The Bay of Pigs Fiasco After Fifty Years


Yoav J. Tenembaum is a lecturer at the graduate Diplomacy Studies Program, Tel Aviv University, Israel. He received his doctoral degree in Modern History from Oxford University.

Fifty years ago the Bay of Pigs fiasco marred the beginning of John Kennedy's presidency and led to a reassessment of the foreign policy decision-making process of the United States.

A CIA plan inspired, devised and approved under the former president Dwight Eisenhower, it was aimed at launching an invasion of Cuba by a group of exiles with the aim of overthrowing the regime of Fidel Castro.

The invasion took place on the 17th of April. It lasted only two days. Of the total of 1,400 exiles who took part in the botched invasion most were taken prisoners and around 100 died in battle.

The assumption behind the plan was that the Cuban population would rally round the invaders. As a result of the failed invasion, the Castro regime was actually strengthened, gaining more popular support in the face of what was seen, or portrayed to be, a foreign-led invasion of the country.

Although President Kennedy tried to do his utmost to conceal the role played by the United States, the invasion was largely seen as a US operation.

Kennedy and his close advisers were subsequently angry at the CIA for being so ill-prepared and at the military for not issuing clear warnings of the dangers entailed in the invasion plan.

Kennedy reached a conclusion with far-reaching consequences. From then on, he would never again depend exclusively on the CIA and the military in shaping US foreign and national security policy. Every aspect of US policy, no matter how directly related it might be to intelligence or military matters, would be studied in depth by his civilian national security adviser, McGeorge Bundy, and his staff at the White House.

Never again, Kennedy stressed, would the CIA and the military be the sole source of advice before an operational decision is taken.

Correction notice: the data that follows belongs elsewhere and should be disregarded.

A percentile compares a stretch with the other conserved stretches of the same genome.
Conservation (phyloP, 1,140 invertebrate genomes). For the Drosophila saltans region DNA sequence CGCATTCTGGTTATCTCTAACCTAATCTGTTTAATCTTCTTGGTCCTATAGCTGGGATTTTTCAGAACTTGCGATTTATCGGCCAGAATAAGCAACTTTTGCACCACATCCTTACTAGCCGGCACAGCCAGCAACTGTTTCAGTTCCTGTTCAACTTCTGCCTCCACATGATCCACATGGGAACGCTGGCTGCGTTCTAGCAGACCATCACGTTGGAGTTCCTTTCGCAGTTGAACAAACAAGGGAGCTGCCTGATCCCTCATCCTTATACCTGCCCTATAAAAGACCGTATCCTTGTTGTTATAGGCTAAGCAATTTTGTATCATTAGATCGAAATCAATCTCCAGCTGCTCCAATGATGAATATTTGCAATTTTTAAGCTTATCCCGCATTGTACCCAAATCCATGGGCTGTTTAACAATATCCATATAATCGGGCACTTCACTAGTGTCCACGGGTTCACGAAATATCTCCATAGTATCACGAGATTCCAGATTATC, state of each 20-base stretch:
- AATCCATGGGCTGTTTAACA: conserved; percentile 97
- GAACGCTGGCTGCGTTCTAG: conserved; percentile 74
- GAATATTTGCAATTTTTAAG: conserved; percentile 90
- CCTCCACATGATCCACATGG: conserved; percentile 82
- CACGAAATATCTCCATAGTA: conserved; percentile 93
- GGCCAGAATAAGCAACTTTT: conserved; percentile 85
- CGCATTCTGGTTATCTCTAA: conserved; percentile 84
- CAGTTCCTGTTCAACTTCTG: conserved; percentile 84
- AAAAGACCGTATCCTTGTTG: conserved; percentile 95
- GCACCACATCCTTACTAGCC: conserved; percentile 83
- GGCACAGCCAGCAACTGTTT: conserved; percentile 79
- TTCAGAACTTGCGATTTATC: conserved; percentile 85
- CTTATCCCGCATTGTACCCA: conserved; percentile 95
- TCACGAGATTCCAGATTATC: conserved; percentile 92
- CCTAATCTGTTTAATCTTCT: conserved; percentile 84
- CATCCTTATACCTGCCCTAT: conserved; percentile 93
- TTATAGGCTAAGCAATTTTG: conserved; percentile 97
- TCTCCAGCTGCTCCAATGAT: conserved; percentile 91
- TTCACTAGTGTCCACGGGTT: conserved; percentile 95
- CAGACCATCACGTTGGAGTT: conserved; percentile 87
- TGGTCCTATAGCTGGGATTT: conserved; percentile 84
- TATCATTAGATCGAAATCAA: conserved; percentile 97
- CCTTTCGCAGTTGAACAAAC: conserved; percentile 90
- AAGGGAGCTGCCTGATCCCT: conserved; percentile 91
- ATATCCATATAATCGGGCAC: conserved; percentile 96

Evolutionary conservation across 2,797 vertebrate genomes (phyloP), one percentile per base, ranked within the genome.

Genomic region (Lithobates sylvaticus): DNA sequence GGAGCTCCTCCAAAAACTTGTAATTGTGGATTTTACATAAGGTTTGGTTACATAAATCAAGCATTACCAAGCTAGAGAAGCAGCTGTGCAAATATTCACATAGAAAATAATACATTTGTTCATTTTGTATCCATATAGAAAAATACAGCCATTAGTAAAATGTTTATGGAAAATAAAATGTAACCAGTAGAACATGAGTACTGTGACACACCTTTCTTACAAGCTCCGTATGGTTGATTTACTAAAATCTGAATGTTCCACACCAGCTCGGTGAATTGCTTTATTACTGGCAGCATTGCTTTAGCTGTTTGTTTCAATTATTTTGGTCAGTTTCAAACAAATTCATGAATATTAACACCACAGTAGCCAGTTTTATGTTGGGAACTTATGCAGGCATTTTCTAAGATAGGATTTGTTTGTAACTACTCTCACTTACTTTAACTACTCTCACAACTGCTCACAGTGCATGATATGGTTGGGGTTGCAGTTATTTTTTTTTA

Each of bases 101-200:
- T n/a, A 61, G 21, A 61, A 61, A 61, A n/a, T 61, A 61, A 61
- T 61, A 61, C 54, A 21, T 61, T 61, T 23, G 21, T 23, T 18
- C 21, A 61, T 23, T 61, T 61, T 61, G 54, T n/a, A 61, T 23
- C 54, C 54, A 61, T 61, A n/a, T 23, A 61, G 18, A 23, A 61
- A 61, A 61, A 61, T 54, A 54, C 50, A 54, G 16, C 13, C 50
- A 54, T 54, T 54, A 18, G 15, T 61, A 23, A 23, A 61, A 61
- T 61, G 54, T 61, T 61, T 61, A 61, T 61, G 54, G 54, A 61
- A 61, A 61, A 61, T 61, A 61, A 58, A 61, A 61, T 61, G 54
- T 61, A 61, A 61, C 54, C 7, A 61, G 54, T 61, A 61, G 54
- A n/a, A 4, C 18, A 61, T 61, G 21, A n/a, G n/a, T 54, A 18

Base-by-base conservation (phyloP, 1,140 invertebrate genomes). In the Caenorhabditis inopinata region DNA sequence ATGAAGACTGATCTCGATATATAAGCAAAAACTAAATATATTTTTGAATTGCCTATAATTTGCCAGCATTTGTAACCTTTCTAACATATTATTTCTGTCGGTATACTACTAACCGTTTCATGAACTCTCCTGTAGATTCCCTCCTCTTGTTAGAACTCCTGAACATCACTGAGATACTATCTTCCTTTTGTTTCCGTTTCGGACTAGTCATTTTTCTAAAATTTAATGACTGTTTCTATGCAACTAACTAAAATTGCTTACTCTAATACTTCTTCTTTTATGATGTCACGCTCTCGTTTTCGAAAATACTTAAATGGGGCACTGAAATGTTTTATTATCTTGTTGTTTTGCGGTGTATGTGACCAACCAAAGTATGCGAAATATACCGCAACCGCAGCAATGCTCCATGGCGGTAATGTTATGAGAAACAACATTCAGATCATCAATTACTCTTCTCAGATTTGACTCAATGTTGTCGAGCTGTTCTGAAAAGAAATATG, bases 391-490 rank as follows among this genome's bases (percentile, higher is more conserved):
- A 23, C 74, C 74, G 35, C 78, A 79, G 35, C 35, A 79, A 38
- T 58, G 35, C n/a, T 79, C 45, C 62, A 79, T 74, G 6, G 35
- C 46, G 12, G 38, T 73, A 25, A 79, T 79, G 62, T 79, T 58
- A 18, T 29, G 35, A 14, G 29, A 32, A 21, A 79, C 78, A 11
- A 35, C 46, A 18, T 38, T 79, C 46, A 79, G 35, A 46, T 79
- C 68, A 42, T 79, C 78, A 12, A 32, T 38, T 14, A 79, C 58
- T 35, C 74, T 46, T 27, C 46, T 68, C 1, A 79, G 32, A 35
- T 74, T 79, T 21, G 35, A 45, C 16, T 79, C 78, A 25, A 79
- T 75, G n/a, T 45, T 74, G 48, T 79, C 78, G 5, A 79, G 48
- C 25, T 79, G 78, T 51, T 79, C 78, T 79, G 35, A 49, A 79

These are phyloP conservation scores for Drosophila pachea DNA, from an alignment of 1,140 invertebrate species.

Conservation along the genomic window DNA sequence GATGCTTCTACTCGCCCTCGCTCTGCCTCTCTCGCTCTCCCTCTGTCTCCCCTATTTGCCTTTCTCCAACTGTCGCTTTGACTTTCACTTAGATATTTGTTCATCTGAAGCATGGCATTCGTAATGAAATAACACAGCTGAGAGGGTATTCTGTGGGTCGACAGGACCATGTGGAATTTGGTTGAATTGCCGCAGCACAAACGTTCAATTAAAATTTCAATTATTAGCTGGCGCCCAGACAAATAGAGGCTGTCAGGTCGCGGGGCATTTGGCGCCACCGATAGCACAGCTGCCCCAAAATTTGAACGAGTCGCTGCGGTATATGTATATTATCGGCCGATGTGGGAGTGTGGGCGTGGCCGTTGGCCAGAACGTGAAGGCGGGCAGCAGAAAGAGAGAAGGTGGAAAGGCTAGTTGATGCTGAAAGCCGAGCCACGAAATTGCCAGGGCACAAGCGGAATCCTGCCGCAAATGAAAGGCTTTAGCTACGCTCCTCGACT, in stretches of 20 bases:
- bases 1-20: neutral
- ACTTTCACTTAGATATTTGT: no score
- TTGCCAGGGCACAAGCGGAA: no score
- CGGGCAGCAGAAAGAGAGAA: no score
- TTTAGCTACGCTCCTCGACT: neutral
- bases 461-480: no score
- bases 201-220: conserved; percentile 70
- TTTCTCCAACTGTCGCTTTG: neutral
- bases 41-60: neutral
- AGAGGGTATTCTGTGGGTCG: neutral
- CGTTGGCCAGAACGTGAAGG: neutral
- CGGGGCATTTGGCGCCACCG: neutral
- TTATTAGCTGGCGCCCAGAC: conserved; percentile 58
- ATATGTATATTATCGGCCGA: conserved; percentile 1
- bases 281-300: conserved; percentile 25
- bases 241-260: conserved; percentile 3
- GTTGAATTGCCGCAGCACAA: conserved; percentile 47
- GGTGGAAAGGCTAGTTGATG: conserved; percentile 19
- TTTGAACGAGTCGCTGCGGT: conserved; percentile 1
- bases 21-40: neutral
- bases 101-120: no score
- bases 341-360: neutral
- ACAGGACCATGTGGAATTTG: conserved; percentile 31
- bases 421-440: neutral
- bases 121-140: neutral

As a result, a process already conceived by Kennedy prior to the failed invasion of Cuba was reinforced and speeded up: The White House would henceforward become the center of policy-making and the national security adviser and his staff the main assistants to the president in shaping foreign and national security policy.

His national security adviser and his staff were moved from the Executive Building, just outside the White House, to the basement of the White House, near the president and next door to the Situation Room, from which, in a sense, foreign policy would be conducted and supervised.

Furthermore, no decision would be taken without prior consultation with a variety of sources in the administration and beyond it. McGeorge Bundy as national security adviser saw as part of his role to ensure the president was furnished with every opinion on the matter under discussion, even if that opinion were the exact opposite of what he or even the president believed in.

The Bay of Pigs fiasco was more of a political than a military disaster. The image of the United States was tarnished; the reputation of its leaders was adversely affected; and the Castro regime gained much internal support and was filled with enormous self-confidence.

To be sure, Kennedy did not change his negative view of the Castro regime; indeed, the failure to topple it only reinforced his determination to try and bring about its downfall by whatever means possible.

It is in the manner by which policy would be shaped from then on that the Bay of Pigs fiasco left its deepest and most enduring legacy.

When, in October 1962, the United States discovered that the Soviet Union was placing nuclear missiles in Cuba, Kennedy faced what was to be the gravest crisis in the whole history of the Cold War. The way he and his advisers handled that crisis owed a great deal to the lessons learned from the Bay of Pigs operation.

Kennedy himself was aware, even prior to the Cuban Missile Crisis of October 1962 that he should not repeat the mistakes done with regard to the Bay of Pigs operation in any future crisis.


The successful outcome of the Cuban Missile Crisis in 1962 was a result of several reasons, a principal one being the way the Kennedy administration managed it. Had it not been for the lessons of the Bay of Pigs, the Cuban Missile Crisis might have developed differently than it actually did, with unforeseen consequences to the world.

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